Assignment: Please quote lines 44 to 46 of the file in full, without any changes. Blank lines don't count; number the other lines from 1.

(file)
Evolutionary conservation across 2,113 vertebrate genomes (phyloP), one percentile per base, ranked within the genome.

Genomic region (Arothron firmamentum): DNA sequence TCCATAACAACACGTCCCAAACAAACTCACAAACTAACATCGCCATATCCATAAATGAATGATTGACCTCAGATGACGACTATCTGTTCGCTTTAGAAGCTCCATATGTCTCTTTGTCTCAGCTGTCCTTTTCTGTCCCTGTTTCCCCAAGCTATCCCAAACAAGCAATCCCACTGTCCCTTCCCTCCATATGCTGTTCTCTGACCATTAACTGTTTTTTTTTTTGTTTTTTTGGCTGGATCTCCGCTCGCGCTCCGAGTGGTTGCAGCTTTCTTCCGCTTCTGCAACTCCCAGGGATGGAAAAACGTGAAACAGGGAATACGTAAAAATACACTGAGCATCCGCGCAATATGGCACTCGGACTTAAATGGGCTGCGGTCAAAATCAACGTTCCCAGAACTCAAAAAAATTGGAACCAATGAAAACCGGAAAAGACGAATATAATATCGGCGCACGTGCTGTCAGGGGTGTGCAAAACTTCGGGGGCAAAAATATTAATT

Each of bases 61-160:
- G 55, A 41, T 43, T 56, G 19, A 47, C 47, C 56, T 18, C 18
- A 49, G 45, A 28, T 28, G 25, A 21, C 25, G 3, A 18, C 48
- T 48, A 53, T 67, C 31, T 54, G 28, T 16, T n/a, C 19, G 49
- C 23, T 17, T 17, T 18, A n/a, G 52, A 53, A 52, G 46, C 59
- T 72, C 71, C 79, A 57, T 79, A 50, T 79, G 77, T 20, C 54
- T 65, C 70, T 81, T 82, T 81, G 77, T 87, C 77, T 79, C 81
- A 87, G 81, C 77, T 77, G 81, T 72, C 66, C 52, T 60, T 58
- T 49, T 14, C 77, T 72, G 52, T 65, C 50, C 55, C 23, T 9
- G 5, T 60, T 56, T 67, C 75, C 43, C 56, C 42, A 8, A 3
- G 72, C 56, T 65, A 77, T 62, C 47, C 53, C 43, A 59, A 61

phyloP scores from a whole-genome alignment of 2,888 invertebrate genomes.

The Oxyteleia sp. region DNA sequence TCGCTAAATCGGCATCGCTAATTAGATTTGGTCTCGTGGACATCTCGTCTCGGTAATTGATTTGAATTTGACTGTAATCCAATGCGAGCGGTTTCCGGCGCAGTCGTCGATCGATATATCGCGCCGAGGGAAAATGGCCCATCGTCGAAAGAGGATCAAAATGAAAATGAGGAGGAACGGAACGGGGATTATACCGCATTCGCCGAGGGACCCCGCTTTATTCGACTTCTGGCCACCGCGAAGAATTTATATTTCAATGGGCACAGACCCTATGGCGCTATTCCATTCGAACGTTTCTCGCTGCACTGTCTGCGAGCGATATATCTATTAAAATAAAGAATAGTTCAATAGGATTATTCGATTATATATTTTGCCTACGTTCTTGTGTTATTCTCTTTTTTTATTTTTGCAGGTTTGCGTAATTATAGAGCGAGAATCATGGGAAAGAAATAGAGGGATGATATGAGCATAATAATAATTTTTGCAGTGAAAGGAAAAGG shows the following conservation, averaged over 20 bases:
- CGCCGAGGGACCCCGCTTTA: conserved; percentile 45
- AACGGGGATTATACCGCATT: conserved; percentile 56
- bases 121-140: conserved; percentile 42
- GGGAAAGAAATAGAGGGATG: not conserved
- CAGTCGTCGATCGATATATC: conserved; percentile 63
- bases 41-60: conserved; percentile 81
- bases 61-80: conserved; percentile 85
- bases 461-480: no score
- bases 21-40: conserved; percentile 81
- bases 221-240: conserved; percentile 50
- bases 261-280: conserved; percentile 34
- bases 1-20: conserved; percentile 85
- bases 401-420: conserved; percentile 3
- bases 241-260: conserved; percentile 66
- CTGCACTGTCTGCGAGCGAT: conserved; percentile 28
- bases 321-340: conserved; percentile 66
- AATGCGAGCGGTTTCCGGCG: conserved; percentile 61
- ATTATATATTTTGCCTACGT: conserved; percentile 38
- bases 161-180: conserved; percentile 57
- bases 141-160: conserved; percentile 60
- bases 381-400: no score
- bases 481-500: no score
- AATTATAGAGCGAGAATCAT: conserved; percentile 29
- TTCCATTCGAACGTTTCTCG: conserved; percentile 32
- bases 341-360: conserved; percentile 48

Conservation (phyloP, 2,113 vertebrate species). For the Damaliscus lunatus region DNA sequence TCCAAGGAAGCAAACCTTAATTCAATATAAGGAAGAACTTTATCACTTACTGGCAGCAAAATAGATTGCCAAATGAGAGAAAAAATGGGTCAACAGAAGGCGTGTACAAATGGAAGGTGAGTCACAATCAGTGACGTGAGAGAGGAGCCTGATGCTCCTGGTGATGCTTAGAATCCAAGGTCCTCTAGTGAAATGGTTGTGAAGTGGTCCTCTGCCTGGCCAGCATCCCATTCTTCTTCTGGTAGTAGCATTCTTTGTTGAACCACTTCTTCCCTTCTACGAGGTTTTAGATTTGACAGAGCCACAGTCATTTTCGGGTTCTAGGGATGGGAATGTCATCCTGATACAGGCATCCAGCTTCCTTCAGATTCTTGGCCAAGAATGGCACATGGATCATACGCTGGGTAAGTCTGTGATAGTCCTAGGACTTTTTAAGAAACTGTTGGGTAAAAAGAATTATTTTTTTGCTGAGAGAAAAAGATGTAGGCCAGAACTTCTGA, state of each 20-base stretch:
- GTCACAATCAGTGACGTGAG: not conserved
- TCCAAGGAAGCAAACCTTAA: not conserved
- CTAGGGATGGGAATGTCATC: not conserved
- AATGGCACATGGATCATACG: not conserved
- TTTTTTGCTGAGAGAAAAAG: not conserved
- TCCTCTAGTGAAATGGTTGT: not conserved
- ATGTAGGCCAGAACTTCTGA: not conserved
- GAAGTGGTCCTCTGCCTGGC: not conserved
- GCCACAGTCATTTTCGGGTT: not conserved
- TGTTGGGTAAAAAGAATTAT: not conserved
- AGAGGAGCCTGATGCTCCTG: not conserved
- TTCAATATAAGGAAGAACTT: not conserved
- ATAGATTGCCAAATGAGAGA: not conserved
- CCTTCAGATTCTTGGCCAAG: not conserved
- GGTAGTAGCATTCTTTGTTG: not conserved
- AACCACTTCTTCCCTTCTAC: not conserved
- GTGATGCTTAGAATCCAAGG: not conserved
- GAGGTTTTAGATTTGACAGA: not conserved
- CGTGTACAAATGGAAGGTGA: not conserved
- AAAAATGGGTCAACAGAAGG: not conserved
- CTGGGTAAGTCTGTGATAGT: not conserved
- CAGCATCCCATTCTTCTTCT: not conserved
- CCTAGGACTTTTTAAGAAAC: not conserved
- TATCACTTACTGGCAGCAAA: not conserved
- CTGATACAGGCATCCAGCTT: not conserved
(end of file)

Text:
- CTAGGGATGGGAATGTCATC: not conserved
- AATGGCACATGGATCATACG: not conserved
- TTTTTTGCTGAGAGAAAAAG: not conserved